The initial briefing complete, the troops were ordered to "Fall In"...which being interpreted mean "everybody lined up" and small groups climbed to a platform above the pool that appeared to me as high as a three story building.  I had never jumped from such heights and voiced my concerns to Freeby, my "Gold Dust" Twin.  His group went ahead of my group and, Freeby, who loved to dive from lofty heights made his plunge without incident. When he exited the pool he came over to tell me how much he enjoyed it and  I told him that since he enjoyed it so much he could have my place.  I joined his group exiting the pool area and Freeby joined mine...and plunged a second time and gave the officer my name instead of his.

One tall, red haired, fair skinned , and raw boned Corporal from North Carolina begged not to make the plunge.  His officer succeeded in getting him to climb the ladder to the platform but the corporal refused to jump.  The officer made him remain on that platform all day and his lily white skin turned to a deep red by nightfall.

Richard Freeby and I had been named the "Gold Dust Twins" by Sgt. Jack Campbell from Wisconsin.  Freeby and I were both from Texas, about the same size, had similar complexion, were always together, and..most always..in trouble.  Freeby and I had "Gone over the Hill" a couple of months before we left the states. We had requested leave from Col. Dillon and when our requests were denied, we just went on our own.  We "hitch-hiked" to San Diego and to the Marine Base where I had worked in the office at Base Headquarters.  I borrowed a key to the office and typed up furlough papers for both of us..and signed Col. Dillon's name with a flourish that would have fooled the Col. himself.  Service men attempting to cross state lines without furlough papers were usually apprehended and returned to their base.    Freeby and I had twenty-three glorious days at home in Texas.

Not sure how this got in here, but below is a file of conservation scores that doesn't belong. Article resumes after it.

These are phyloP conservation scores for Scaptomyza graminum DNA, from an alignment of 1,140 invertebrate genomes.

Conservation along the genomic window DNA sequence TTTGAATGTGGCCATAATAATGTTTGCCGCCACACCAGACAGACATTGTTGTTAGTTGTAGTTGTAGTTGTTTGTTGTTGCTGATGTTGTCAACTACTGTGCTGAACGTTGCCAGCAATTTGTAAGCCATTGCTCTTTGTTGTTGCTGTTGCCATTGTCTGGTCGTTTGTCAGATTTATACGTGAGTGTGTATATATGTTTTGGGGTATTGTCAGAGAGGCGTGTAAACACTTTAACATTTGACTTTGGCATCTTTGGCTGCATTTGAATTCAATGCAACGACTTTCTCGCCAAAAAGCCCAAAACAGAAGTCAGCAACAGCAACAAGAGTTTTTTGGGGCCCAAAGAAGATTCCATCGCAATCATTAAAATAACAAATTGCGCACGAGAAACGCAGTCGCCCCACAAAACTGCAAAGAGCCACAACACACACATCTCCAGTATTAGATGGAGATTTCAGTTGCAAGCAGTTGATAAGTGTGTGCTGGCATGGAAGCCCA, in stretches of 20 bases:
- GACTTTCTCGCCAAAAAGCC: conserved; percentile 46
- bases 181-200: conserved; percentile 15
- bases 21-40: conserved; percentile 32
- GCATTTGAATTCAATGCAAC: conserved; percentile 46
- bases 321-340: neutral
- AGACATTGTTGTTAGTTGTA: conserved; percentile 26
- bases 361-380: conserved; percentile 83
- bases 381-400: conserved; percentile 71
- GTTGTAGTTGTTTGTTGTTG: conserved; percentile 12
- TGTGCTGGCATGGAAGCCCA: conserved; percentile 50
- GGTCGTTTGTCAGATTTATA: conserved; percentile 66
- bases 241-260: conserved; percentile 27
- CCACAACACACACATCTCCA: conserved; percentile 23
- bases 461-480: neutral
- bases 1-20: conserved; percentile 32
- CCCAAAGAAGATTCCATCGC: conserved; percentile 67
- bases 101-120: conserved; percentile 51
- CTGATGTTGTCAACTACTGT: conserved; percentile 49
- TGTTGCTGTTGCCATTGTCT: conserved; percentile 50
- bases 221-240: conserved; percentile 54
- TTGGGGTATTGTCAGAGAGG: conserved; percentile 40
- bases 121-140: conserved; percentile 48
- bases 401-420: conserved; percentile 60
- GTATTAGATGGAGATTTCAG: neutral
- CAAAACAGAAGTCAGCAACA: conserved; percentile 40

When I arrived at Hubbard, Texas I went to the City Marshall, L. O. Bates, and, in confidence, confided that I was Absent Without Leave  (AWOL), that we were soon to go overseas, and that after staying home a few days planned to return to my post.  I had written AWOL notification letters to civilian law enforcement departments when I worked in the office at Base Headquarters at San Diego and knew that Marshall Bates would be receiving notification concerning my absence.  Marshall Bates responded that when he received such a letter he would send word to me, for me to leave town, and that he would respond that I was not in his town.    That letter was typed in the "G" Company office, but was never mailed.   Gunny Sgt. Frank Routh "accidentally" dropped it into the waste basket.